The ability of the gallotannins to induce HR-like reactions was tested on tobacco leaves. Since pentagalloyl glucose (G5) was the main RME1-gallate derivative and is readily available commercially, it was infiltrated into tobacco leaves in the range 148 mg L−1–9.25 mg L−1, with the highest concentration corresponding to the amount of G5 + G6 + G6′ + G7 + G8 found in RME1. Figure 5 displays comparative RME1/G5-induced macroscopic symptoms. The infiltrated tissues were observed at 4 dpi under bright (Figure 5E,F) and UV light (Figure 5G,H). The G5-infiltrated zone developed dose-dependent chlorotic and auto-fluorescent areas showing that this gallotannin was bioactive and could efficiently trigger PDI activity. However, G5 appears less effective than RME1 at the tested concentrations. Three hypotheses can be postulated: (i) the PDI activity was not only caused by G5–G8 but also by the other galloyl esters that are present at 170 mg L−1 in RME. (ii) the PDI activity could be modulated by the content of gallate functions within the G5-G8 molecules. The G5//G6/G7/G8 potential to induce macroscopic symptoms should be comparatively investigated. (iii) RME1 could also contain others PDI active ingredients not identified herein and the cocktail of biomolecules in RME1 could maximize the PDI activity.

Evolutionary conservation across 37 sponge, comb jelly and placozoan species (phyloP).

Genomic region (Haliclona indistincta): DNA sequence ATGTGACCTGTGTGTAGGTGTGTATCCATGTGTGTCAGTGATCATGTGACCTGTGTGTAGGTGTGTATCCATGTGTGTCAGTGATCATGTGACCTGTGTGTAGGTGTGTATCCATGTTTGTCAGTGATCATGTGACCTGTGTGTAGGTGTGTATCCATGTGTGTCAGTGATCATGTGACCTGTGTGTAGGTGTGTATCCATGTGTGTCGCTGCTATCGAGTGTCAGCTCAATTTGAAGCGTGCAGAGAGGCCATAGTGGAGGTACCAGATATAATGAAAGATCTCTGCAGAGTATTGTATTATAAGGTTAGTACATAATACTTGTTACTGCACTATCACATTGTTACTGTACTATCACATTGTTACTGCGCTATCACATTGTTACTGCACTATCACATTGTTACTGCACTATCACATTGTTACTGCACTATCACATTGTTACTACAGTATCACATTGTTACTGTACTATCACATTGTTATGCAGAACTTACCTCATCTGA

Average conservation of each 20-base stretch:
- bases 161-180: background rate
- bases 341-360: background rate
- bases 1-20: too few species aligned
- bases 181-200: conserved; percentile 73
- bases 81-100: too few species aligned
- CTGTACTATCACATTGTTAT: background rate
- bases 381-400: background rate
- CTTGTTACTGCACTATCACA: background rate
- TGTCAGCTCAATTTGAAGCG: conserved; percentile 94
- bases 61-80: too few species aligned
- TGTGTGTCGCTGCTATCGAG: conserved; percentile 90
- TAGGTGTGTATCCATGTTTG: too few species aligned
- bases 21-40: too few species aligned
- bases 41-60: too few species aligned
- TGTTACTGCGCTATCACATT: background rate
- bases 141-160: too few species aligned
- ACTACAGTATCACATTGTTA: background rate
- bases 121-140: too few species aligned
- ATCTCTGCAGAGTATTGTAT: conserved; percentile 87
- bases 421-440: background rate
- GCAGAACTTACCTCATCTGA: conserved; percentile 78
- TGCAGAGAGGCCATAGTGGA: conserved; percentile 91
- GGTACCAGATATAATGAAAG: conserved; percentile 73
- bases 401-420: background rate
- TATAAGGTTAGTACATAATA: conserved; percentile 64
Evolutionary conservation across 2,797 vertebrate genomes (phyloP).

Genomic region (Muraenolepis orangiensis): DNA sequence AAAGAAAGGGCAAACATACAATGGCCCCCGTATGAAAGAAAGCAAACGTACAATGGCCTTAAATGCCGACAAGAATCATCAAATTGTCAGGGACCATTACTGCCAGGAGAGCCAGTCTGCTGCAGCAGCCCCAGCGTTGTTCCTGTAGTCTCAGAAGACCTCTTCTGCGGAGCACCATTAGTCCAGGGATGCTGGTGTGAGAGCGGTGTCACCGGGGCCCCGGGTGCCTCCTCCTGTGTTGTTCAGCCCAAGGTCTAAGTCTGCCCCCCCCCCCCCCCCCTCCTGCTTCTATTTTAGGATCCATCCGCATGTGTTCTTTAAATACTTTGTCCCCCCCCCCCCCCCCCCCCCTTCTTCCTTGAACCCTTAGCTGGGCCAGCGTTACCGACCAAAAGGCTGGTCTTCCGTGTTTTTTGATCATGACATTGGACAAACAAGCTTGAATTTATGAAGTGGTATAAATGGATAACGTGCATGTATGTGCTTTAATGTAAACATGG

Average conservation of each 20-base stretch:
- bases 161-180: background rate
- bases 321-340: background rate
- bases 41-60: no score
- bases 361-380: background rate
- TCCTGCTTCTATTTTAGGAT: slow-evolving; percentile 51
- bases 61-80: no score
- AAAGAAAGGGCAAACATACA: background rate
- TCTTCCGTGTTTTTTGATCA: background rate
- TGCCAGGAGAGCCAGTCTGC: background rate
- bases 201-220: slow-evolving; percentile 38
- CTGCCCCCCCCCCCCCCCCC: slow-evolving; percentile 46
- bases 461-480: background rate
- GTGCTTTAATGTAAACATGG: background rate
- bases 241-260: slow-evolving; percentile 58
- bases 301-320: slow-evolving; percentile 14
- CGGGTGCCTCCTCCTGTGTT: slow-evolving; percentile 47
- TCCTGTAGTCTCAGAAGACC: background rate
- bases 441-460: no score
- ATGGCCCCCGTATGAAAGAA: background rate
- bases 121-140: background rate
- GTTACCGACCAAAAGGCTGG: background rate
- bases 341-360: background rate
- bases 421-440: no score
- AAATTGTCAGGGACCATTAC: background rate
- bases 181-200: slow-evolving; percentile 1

3.7. Acer Leaf Extracts and Gallotannins as PDI